We’re getting a closer look at what a redeveloped Ballston Common Mall will look like, complete with a 393-unit residential tower, street-facing retail and pedestrian plaza.
New renderings submitted to the county — and presented at the Ballston Business Improvement District annual meeting Monday night — show many Wilson Boulevard-facing retail outlets and restaurants, as well as second-level restaurants with terrace seating and a system of outdoor shopping alleys and corridors.
One option presented in the renderings would involve removing the pedestrian bridge connecting the second level of the mall to the existing National Science Foundation building and on to the Metro. County officials asked developer Forest City Washington to examine options for the mall entrance without the bridge, according to Forest City spokesman Gary McManus.
The redevelopment will involve the closure of the Macy's Furniture store to make room for the residential tower, as well as removing the “monolithic wall” that currently provides a barrier to street activity, he added.
As for the retail tenants, the only sure thing at this point are that the Macy’s department store, Regal Cinemas and the Sport & Health fitness club will stay.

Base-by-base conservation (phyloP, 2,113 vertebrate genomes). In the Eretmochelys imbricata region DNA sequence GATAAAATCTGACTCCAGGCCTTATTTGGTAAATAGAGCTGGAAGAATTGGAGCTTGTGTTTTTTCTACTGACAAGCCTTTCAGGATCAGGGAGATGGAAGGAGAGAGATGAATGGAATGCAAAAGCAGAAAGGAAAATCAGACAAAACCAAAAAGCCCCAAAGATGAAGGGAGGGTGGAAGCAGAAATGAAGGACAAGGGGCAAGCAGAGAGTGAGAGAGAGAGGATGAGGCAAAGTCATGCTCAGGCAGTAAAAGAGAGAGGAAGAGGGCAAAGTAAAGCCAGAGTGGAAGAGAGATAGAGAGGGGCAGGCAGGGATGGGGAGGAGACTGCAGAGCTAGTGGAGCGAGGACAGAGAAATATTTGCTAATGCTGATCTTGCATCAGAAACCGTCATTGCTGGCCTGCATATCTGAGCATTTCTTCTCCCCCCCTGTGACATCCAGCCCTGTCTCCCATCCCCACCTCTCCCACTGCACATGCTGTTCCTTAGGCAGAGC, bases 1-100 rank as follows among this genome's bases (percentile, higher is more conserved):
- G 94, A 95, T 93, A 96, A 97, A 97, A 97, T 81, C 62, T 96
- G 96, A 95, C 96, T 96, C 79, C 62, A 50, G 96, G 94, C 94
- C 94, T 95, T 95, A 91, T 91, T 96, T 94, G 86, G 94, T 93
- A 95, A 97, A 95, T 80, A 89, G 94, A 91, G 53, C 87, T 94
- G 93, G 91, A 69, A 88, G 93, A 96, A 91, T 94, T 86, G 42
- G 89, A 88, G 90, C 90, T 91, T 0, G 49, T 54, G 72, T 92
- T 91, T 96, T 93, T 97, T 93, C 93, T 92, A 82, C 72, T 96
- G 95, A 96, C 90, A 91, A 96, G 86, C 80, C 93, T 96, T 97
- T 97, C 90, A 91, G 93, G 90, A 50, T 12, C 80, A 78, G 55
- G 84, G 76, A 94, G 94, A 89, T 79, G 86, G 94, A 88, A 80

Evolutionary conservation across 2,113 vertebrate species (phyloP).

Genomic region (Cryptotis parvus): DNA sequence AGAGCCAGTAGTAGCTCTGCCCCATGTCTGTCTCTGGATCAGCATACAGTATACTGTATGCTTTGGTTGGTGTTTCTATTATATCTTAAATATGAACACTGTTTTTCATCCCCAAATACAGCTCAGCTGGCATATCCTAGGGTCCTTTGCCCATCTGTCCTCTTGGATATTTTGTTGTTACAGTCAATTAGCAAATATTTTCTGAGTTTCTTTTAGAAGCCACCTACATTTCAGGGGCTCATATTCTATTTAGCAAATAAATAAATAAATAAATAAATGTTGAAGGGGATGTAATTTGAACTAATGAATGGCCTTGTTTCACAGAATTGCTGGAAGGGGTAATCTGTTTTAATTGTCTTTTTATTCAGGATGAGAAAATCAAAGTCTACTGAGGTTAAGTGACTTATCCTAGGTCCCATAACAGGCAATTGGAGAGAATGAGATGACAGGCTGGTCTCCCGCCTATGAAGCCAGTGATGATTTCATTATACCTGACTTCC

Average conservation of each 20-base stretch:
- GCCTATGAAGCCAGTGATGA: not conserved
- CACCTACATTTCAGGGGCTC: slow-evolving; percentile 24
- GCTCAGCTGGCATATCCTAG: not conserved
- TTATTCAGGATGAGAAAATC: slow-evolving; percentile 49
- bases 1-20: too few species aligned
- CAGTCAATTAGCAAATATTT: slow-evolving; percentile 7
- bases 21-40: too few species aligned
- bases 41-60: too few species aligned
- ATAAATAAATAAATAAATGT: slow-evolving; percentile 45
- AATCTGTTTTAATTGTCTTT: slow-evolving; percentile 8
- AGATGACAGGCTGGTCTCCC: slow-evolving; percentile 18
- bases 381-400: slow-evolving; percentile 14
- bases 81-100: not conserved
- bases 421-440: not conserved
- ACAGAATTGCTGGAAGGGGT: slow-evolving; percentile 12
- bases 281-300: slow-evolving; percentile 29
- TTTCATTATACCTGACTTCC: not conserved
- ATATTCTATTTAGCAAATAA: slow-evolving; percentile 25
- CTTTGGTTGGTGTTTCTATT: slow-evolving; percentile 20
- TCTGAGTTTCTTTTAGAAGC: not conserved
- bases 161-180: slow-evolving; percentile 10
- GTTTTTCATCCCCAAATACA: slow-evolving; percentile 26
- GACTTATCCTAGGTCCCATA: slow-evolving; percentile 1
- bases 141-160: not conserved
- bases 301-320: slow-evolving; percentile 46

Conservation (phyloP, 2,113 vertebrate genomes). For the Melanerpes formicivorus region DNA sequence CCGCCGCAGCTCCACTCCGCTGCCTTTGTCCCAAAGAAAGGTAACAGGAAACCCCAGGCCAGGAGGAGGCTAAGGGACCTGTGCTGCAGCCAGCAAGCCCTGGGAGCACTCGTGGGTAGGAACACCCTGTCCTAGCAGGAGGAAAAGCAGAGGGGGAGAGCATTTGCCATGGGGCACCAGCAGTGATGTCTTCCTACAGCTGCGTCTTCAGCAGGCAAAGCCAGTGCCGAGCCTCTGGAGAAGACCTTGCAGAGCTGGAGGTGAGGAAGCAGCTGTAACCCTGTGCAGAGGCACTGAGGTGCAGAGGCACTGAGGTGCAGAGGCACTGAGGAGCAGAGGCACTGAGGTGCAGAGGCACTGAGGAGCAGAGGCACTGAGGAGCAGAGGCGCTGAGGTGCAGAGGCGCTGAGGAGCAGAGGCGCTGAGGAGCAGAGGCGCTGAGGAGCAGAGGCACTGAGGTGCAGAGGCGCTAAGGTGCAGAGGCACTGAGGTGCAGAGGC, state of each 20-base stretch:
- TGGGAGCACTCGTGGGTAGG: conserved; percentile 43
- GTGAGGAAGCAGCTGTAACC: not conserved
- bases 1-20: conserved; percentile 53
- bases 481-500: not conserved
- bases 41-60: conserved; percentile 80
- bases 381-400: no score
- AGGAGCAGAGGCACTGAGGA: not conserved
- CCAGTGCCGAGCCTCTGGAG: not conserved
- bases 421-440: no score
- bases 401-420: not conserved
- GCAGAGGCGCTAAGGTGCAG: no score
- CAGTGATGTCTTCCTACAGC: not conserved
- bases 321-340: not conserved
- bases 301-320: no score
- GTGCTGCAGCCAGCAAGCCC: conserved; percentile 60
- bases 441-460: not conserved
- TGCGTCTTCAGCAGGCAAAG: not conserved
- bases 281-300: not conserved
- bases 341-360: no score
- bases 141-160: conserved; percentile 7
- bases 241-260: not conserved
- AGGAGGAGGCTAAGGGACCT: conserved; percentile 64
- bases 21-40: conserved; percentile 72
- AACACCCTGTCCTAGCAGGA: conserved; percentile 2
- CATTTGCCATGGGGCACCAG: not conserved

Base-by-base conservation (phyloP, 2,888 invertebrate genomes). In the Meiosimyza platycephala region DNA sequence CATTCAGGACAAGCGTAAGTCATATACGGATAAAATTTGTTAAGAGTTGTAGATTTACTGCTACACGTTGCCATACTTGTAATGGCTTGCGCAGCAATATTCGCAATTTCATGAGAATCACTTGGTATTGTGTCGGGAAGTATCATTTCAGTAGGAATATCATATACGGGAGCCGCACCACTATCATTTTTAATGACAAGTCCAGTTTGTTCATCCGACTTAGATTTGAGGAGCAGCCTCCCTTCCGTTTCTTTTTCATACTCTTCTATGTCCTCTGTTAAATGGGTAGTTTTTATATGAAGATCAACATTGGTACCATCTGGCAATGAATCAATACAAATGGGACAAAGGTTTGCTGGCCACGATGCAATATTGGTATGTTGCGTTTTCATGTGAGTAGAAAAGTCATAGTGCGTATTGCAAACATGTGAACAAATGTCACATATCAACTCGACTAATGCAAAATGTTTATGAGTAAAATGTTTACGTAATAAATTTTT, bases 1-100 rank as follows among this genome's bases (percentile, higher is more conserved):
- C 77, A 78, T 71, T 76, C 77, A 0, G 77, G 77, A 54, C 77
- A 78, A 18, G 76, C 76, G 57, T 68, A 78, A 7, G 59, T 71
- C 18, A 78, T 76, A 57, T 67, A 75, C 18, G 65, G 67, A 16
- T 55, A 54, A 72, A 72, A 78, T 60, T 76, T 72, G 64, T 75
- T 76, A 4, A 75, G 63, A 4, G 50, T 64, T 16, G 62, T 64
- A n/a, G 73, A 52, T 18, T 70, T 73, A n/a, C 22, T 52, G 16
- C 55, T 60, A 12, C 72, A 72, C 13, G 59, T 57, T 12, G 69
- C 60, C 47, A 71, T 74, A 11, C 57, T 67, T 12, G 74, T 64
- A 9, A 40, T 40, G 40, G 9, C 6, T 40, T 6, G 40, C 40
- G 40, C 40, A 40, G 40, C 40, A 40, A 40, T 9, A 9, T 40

Often the butt of jokes, the retail mix at the aging Ballston Common Mall has left much to be desired in recent years. The redeveloped Ballston center retail mix will be one that’s entertainment-focused, McManus said.
“The way we’re sandwiched between Tysons Corner and Pentagon City, we plan to focus on entertainment, dining, neighborhood-supporting retail and personal care,” McManus said. “More of a specialty center; no one thinks this mall can go head-to-head with Tysons.”
So what does an entertainment-focused shopping center need? The movie theater is a start. A music venue or comedy club, perhaps? It wouldn’t be unprecedented, as Ballston Common Mall currently has a comedy club in The Comedy Spot.
The entertainment-focused Pike & Rose development in Rockville, for example, has signed an indie-focused movie theater, a music venue by Strathmore and the bowling and bocce hub Pinstripes.
The first phase of the Ballston redevelopment is expected to begin opening in 2017, with the rest of the retail openings phased through 2018.
It will be just the latest mall in the region to convert to a more modern, open model, away from the more “inward-focused” malls that were built in the 1980s and 1990s. The Ballston Common Mall was built in 1986.
For the Ballston neighborhood, the importance of the mall finally redeveloping cannot be overstated, according to Tina Leone, CEO of the Ballston BID.
“It’s the single most important step in Ballston since the Metro,” she said Monday night. “It’s the last piece of the puzzle toward making Ballston a truly 24-7 destination.”
© 2014 American City Business Journals, Inc.